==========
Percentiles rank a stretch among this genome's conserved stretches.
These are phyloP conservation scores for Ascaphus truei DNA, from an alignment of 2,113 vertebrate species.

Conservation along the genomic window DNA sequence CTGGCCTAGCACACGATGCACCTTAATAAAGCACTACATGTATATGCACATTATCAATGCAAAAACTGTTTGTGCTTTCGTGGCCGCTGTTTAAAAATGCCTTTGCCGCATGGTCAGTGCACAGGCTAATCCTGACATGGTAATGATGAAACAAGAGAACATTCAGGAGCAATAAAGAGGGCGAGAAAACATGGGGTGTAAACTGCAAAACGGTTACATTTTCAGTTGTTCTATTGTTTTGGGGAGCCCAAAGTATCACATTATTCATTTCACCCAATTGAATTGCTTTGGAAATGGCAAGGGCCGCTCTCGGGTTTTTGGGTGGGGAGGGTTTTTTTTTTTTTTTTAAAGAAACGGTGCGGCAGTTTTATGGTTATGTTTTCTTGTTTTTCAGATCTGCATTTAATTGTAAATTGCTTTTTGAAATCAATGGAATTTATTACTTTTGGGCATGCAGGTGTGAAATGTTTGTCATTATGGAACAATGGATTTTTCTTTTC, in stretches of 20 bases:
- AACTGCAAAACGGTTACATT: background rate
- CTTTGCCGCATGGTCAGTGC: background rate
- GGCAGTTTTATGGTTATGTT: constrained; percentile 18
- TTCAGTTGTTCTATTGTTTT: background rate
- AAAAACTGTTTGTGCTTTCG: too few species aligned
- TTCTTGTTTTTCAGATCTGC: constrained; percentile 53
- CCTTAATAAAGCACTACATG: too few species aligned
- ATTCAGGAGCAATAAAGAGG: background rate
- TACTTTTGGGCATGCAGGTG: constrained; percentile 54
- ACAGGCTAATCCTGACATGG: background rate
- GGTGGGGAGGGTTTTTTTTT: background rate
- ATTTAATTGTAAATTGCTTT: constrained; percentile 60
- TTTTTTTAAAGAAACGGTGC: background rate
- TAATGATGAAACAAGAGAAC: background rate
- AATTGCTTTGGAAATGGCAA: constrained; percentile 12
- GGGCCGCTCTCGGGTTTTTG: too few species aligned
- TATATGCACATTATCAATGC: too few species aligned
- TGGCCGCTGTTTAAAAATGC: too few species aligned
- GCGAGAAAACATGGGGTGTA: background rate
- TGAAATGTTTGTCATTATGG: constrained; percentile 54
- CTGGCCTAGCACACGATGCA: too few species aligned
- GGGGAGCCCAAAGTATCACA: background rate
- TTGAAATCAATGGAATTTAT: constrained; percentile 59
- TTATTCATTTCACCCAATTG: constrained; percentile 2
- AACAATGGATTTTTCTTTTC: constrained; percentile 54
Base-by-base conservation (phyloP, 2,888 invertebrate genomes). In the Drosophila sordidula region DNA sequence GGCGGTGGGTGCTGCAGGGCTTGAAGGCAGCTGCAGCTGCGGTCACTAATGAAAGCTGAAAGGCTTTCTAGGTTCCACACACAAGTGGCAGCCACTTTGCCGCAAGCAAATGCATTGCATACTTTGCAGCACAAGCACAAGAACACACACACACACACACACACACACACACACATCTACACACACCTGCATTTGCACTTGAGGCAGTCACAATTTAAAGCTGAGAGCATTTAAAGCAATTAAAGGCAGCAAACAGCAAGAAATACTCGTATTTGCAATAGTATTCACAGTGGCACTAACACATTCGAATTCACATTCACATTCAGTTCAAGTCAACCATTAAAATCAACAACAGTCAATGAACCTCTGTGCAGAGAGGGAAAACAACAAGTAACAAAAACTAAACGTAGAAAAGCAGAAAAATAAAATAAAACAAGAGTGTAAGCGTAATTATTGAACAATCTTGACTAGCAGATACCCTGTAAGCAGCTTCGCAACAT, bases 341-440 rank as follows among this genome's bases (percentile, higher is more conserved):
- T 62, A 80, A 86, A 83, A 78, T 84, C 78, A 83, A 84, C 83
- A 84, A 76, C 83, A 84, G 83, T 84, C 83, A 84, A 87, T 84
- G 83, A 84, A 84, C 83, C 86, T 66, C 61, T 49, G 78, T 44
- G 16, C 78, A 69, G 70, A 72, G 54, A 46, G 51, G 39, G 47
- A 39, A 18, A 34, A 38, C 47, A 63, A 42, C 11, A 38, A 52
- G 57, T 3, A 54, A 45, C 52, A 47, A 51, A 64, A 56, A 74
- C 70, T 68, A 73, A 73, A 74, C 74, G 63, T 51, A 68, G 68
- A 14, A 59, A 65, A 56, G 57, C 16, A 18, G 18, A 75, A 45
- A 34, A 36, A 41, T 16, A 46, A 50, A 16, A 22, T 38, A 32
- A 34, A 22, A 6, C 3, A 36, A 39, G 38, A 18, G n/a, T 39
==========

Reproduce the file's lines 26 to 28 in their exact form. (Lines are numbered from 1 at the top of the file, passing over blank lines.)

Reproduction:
- TTGAAATCAATGGAATTTAT: constrained; percentile 59
- TTATTCATTTCACCCAATTG: constrained; percentile 2
- AACAATGGATTTTTCTTTTC: constrained; percentile 54